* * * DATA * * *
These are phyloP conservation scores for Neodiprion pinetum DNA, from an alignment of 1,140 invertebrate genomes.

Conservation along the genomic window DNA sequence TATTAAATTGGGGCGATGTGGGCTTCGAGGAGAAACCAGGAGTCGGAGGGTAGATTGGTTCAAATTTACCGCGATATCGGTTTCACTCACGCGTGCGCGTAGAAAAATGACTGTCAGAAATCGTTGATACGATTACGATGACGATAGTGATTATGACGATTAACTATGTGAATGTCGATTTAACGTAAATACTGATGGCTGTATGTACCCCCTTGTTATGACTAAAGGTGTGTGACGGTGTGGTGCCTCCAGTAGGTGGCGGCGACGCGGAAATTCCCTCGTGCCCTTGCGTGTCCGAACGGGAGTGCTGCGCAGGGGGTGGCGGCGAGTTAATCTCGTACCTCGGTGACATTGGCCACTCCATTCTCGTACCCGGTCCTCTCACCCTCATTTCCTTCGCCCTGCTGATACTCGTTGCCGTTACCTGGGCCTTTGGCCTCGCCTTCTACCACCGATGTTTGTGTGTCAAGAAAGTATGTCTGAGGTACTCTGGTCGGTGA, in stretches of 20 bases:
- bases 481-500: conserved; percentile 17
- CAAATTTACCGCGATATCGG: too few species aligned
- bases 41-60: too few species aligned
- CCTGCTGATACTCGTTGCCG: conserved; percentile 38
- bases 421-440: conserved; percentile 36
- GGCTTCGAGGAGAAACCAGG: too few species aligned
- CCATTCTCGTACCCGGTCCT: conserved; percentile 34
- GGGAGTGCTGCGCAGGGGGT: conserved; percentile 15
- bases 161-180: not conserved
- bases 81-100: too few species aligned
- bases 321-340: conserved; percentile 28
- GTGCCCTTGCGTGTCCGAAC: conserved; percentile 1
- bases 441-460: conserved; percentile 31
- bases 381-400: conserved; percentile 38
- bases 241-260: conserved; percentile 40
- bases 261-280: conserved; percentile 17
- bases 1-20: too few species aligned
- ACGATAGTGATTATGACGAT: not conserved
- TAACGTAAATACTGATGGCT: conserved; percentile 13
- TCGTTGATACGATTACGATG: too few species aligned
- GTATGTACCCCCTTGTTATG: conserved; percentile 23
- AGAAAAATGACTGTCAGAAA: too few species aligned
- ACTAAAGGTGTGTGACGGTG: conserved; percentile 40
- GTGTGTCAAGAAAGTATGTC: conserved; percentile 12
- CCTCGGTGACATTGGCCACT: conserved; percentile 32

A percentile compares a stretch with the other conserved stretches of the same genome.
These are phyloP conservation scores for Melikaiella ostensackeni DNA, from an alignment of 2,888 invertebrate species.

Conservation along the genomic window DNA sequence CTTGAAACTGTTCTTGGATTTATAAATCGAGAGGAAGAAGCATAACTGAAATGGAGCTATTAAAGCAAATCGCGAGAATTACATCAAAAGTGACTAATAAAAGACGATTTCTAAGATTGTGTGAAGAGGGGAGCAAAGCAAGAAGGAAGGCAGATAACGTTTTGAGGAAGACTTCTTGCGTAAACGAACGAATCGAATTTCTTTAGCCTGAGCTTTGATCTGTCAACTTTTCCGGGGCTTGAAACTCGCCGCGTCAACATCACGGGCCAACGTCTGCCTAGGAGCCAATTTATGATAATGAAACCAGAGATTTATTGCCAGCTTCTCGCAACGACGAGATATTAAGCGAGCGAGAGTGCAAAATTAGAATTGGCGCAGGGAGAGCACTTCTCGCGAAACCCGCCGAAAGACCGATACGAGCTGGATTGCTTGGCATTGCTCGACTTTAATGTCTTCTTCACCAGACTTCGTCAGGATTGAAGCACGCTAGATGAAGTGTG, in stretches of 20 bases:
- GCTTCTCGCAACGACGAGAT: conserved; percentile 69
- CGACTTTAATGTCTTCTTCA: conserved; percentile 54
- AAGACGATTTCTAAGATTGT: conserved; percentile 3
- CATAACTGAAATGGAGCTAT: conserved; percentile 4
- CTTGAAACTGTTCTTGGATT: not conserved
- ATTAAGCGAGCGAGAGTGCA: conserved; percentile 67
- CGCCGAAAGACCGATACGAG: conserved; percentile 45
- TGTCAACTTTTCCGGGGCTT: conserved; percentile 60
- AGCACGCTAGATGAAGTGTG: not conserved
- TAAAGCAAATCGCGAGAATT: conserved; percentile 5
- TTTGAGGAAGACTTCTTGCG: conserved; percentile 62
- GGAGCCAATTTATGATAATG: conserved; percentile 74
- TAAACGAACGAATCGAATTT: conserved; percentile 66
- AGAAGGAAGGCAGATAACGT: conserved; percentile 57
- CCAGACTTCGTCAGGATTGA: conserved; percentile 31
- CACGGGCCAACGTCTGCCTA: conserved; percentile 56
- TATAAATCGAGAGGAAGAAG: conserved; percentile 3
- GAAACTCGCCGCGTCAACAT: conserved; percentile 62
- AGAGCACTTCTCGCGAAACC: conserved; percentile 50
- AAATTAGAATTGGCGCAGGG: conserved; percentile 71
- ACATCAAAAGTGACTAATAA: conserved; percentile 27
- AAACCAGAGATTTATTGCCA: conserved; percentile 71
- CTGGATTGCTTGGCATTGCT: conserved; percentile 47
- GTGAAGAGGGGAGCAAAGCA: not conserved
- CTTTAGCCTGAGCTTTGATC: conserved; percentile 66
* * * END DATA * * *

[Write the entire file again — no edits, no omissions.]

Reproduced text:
These are phyloP conservation scores for Neodiprion pinetum DNA, from an alignment of 1,140 invertebrate genomes.

Conservation along the genomic window DNA sequence TATTAAATTGGGGCGATGTGGGCTTCGAGGAGAAACCAGGAGTCGGAGGGTAGATTGGTTCAAATTTACCGCGATATCGGTTTCACTCACGCGTGCGCGTAGAAAAATGACTGTCAGAAATCGTTGATACGATTACGATGACGATAGTGATTATGACGATTAACTATGTGAATGTCGATTTAACGTAAATACTGATGGCTGTATGTACCCCCTTGTTATGACTAAAGGTGTGTGACGGTGTGGTGCCTCCAGTAGGTGGCGGCGACGCGGAAATTCCCTCGTGCCCTTGCGTGTCCGAACGGGAGTGCTGCGCAGGGGGTGGCGGCGAGTTAATCTCGTACCTCGGTGACATTGGCCACTCCATTCTCGTACCCGGTCCTCTCACCCTCATTTCCTTCGCCCTGCTGATACTCGTTGCCGTTACCTGGGCCTTTGGCCTCGCCTTCTACCACCGATGTTTGTGTGTCAAGAAAGTATGTCTGAGGTACTCTGGTCGGTGA, in stretches of 20 bases:
- bases 481-500: conserved; percentile 17
- CAAATTTACCGCGATATCGG: too few species aligned
- bases 41-60: too few species aligned
- CCTGCTGATACTCGTTGCCG: conserved; percentile 38
- bases 421-440: conserved; percentile 36
- GGCTTCGAGGAGAAACCAGG: too few species aligned
- CCATTCTCGTACCCGGTCCT: conserved; percentile 34
- GGGAGTGCTGCGCAGGGGGT: conserved; percentile 15
- bases 161-180: not conserved
- bases 81-100: too few species aligned
- bases 321-340: conserved; percentile 28
- GTGCCCTTGCGTGTCCGAAC: conserved; percentile 1
- bases 441-460: conserved; percentile 31
- bases 381-400: conserved; percentile 38
- bases 241-260: conserved; percentile 40
- bases 261-280: conserved; percentile 17
- bases 1-20: too few species aligned
- ACGATAGTGATTATGACGAT: not conserved
- TAACGTAAATACTGATGGCT: conserved; percentile 13
- TCGTTGATACGATTACGATG: too few species aligned
- GTATGTACCCCCTTGTTATG: conserved; percentile 23
- AGAAAAATGACTGTCAGAAA: too few species aligned
- ACTAAAGGTGTGTGACGGTG: conserved; percentile 40
- GTGTGTCAAGAAAGTATGTC: conserved; percentile 12
- CCTCGGTGACATTGGCCACT: conserved; percentile 32

A percentile compares a stretch with the other conserved stretches of the same genome.
These are phyloP conservation scores for Melikaiella ostensackeni DNA, from an alignment of 2,888 invertebrate species.

Conservation along the genomic window DNA sequence CTTGAAACTGTTCTTGGATTTATAAATCGAGAGGAAGAAGCATAACTGAAATGGAGCTATTAAAGCAAATCGCGAGAATTACATCAAAAGTGACTAATAAAAGACGATTTCTAAGATTGTGTGAAGAGGGGAGCAAAGCAAGAAGGAAGGCAGATAACGTTTTGAGGAAGACTTCTTGCGTAAACGAACGAATCGAATTTCTTTAGCCTGAGCTTTGATCTGTCAACTTTTCCGGGGCTTGAAACTCGCCGCGTCAACATCACGGGCCAACGTCTGCCTAGGAGCCAATTTATGATAATGAAACCAGAGATTTATTGCCAGCTTCTCGCAACGACGAGATATTAAGCGAGCGAGAGTGCAAAATTAGAATTGGCGCAGGGAGAGCACTTCTCGCGAAACCCGCCGAAAGACCGATACGAGCTGGATTGCTTGGCATTGCTCGACTTTAATGTCTTCTTCACCAGACTTCGTCAGGATTGAAGCACGCTAGATGAAGTGTG, in stretches of 20 bases:
- GCTTCTCGCAACGACGAGAT: conserved; percentile 69
- CGACTTTAATGTCTTCTTCA: conserved; percentile 54
- AAGACGATTTCTAAGATTGT: conserved; percentile 3
- CATAACTGAAATGGAGCTAT: conserved; percentile 4
- CTTGAAACTGTTCTTGGATT: not conserved
- ATTAAGCGAGCGAGAGTGCA: conserved; percentile 67
- CGCCGAAAGACCGATACGAG: conserved; percentile 45
- TGTCAACTTTTCCGGGGCTT: conserved; percentile 60
- AGCACGCTAGATGAAGTGTG: not conserved
- TAAAGCAAATCGCGAGAATT: conserved; percentile 5
- TTTGAGGAAGACTTCTTGCG: conserved; percentile 62
- GGAGCCAATTTATGATAATG: conserved; percentile 74
- TAAACGAACGAATCGAATTT: conserved; percentile 66
- AGAAGGAAGGCAGATAACGT: conserved; percentile 57
- CCAGACTTCGTCAGGATTGA: conserved; percentile 31
- CACGGGCCAACGTCTGCCTA: conserved; percentile 56
- TATAAATCGAGAGGAAGAAG: conserved; percentile 3
- GAAACTCGCCGCGTCAACAT: conserved; percentile 62
- AGAGCACTTCTCGCGAAACC: conserved; percentile 50
- AAATTAGAATTGGCGCAGGG: conserved; percentile 71
- ACATCAAAAGTGACTAATAA: conserved; percentile 27
- AAACCAGAGATTTATTGCCA: conserved; percentile 71
- CTGGATTGCTTGGCATTGCT: conserved; percentile 47
- GTGAAGAGGGGAGCAAAGCA: not conserved
- CTTTAGCCTGAGCTTTGATC: conserved; percentile 66